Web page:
Film - The Road

The road

Nate McKenzie is infatuated with movies about disasters that lead to the demise of Planet Earth and its inhabitants. This time he keeps his eyes firmly on The Road...

The Road is a movie adaptation of the highly regarded novel of the same name by Cormac MaCarthy.

In a perpetual gloom, a man and his son are travelling to the coast for, as he states, no other reason than because it seems to be the right thing. In the narration by the Man (Viggo Mortenson) at the beginning he alludes to a bright light and a series of following concussions, and we assume a nuclear impact that caused the current state of the world. All is ash and all is desolate. As the Man tells it, "No animals have survived. The world is dying."

The novel by McCarthy is my personal favorite. Not one of, but the favorite book of all books I have ever read. If you haven't read it, do so as soon as you can. Especially if you have children. Especially if you are a man in this world of increasingly less manly men and have a son or daughter for which you are responsible. It will give you an entirely new respect for the job you have laid before you.

What really drew me in with the movie is the bleakness in which the Man and the Boy live. I was thoroughly impressed with the filmmakers ability to accurately depict the absolute hopelessness that McCarthy conveys through his words.

Many times an adaptation gets lazy, assuming that a few haphazard visuals will get the point across to the viewer, assuming that everyone has already read the book. While this movie stands alone thanks to the efforts of the filmmakers, it is enhanced exponentially by the dialogue which is often lifted directly from the novel. I was especially pleased at this point because the writing is some of the best you will ever read. Ever. On par with Hemingway, Thoreau, or -dare I say- Shakespeare himself. As the narration proceeds in the opening scenes, the man remarks, "All I know is the child is my warrant. And if he is not the word of god then god never spoke." A direct line from the book and if it is not Shakespearean I know nothing of good writing.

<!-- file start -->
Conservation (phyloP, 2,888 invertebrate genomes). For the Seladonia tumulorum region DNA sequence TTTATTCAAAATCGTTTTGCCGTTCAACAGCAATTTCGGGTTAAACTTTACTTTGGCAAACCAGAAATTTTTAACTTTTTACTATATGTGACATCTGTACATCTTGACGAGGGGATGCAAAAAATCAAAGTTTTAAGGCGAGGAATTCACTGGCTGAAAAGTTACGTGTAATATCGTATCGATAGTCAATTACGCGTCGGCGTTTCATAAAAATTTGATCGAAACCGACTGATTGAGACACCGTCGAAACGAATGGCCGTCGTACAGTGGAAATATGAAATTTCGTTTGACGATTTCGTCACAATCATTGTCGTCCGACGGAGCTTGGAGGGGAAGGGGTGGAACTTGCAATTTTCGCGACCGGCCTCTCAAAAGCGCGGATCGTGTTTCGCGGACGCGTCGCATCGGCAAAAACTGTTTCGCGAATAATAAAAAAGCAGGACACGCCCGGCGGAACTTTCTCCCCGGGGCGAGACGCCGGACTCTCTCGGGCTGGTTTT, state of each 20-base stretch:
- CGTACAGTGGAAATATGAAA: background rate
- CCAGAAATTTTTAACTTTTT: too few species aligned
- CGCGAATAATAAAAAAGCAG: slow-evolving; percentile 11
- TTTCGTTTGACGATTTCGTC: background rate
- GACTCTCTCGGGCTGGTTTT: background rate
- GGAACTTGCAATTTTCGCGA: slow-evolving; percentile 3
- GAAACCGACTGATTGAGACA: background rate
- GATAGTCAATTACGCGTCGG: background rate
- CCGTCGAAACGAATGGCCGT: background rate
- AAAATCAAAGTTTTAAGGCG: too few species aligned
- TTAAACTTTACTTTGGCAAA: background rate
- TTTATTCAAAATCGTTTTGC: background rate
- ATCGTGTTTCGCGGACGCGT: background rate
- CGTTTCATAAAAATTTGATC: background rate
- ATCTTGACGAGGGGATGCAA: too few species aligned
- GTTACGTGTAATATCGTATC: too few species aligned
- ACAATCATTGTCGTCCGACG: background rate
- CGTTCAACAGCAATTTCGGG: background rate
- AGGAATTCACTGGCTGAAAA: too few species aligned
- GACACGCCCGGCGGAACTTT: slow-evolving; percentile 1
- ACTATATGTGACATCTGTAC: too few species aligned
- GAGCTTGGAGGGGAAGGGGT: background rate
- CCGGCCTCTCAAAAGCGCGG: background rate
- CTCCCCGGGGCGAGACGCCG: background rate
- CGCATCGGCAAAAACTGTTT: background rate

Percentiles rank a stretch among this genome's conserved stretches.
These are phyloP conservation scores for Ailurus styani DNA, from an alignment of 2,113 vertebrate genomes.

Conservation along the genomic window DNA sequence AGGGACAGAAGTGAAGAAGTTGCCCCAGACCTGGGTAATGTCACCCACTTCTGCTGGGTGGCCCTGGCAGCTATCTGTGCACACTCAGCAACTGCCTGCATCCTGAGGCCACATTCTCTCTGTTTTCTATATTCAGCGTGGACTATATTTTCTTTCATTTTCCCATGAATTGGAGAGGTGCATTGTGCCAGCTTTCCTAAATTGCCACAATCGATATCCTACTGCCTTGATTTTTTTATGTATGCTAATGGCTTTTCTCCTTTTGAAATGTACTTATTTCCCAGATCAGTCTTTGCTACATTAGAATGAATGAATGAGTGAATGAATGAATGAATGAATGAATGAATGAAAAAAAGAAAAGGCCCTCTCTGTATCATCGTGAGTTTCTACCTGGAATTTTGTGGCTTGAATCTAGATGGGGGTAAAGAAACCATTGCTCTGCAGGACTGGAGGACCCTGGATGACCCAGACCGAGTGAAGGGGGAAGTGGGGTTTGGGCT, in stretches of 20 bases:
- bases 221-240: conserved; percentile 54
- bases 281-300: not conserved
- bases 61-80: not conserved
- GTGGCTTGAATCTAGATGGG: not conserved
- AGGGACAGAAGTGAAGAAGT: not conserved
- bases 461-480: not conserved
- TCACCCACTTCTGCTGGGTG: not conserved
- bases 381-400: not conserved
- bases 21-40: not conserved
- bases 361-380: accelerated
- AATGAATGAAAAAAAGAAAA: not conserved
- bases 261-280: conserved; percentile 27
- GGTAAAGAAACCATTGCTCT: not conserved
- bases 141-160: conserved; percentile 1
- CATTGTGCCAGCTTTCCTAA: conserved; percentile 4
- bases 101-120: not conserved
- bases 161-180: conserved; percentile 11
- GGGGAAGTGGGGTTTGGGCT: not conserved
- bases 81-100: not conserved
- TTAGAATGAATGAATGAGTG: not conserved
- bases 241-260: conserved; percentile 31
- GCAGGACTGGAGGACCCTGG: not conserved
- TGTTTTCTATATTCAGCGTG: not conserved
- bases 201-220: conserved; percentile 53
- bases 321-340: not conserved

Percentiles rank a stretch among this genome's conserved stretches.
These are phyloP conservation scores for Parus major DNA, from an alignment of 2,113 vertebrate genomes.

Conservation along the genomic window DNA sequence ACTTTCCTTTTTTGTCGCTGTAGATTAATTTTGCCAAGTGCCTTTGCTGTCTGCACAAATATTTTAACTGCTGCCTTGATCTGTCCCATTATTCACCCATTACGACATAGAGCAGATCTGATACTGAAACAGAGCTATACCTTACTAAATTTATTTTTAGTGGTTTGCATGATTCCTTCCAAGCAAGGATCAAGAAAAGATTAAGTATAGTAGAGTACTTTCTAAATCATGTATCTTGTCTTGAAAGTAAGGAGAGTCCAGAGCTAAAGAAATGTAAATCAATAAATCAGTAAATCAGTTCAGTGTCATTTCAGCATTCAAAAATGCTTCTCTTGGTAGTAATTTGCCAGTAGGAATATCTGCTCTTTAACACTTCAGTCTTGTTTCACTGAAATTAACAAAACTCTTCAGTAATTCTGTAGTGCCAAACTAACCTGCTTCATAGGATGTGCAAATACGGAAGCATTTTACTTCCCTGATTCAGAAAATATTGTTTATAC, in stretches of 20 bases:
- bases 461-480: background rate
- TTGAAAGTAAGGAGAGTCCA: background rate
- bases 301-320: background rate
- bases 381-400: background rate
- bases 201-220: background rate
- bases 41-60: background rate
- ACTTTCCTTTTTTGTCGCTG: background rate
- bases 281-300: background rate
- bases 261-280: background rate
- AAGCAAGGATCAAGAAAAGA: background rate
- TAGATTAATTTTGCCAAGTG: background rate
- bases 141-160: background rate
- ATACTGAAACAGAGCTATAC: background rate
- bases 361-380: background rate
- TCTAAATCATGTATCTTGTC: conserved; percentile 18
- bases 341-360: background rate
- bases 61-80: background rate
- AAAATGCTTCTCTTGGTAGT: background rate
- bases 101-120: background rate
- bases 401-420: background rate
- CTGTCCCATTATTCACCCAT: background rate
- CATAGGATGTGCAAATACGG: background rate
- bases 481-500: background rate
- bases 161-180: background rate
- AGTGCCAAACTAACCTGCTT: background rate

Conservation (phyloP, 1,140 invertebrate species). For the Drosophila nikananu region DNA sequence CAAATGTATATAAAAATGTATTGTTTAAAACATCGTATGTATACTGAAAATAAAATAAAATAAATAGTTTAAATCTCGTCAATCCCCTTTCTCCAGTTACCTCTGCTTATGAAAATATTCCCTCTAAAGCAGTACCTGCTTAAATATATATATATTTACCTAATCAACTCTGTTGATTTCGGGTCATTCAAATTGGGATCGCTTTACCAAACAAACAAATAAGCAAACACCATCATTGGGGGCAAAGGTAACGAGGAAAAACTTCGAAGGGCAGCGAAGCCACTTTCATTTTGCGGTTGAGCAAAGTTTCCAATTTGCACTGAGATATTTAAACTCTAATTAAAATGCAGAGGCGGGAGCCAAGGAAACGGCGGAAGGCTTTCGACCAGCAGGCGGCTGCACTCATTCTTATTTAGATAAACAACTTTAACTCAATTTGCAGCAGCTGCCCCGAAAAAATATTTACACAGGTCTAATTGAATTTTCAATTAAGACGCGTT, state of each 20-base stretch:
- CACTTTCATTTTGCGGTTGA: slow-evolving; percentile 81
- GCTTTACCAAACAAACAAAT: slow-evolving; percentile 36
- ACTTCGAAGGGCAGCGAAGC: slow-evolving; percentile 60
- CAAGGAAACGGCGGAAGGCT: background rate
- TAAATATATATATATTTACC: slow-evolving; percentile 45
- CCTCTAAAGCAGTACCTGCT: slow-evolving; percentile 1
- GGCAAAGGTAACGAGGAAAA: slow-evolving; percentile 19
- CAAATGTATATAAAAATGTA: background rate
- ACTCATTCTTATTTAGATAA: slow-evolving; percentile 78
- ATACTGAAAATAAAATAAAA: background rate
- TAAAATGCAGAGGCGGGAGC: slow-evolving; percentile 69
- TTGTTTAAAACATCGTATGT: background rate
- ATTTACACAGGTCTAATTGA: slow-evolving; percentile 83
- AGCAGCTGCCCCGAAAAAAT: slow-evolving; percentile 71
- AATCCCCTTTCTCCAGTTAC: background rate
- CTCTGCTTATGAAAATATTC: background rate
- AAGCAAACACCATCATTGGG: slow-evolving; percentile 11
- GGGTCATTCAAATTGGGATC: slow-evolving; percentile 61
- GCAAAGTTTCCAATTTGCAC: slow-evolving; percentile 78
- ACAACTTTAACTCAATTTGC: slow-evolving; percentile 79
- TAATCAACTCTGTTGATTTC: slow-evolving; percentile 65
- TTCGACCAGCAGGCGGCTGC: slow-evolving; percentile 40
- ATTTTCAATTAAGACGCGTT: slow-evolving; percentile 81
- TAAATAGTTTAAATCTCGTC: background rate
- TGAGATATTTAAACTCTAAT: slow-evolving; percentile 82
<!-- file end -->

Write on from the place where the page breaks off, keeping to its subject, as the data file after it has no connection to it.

The Road Still from IMDb

The world is harsh and so too must be the Man's outlook on the world. He wants to protect his son but realizes that as the journey progresses he is becoming increasingly sick and begins to fear for his son. He knows that he will be gone someday and his son will be left alone. For now, they are all they have.

“Then they set out along the blacktop in the gunmetal light, shuffling through the ash, each the other's world entire.”

So he tries to instill a sense of foreboding reality in him, while at the same time being the Boy's solace. Director John Hillcoat displays this sentiment in consecutive scenes. In the first, the man is reading a children's book to the boy by a fire. A simple gesture in a time difficult time; a moment shared between father and son, not co-survivors. Then the next scene, in which the Man and Boy are looking for food in a barn and the boy stumbles across bodies hanging. The Man does not shy the boy away but explains to him that the people committed suicide. "Why?" asks the Boy. "You know why". He then proceeds to remind him how to use their lone pistol with two measly bullets to kill himself if the need should arise.

The despair that the cinematographer depicts is complete. You can feel the emptiness in the shots. With so many post-apocalyptic movies that rely on CGI and a huge budget, The Road is a diamond in the rough. Kodi Smit-McPhee is wonderful as the Boy. His tears don't feel forced; he is, if there is one, the protagonist in the film. Without a doubt he is the heart and soul.

Cannibals, starvation, and succumbing to sickness related to the elements are all great fears in this world they have found themselves. These are all common themes in post-apocalyptic worlds. What sets The Road apart is the brave look at how losing oneself in the madness and becoming another thing to fear is a very real internal battle. Without the Boy, the Man would have already given up.

The Road is as realistic an interpretation as there is of what we could assume the world to be like in a world after a nuclear blast. It sugarcoats nothing but doesn't leave you completely devoid of any hope. That is precisely why I love the film.

Images - Amazon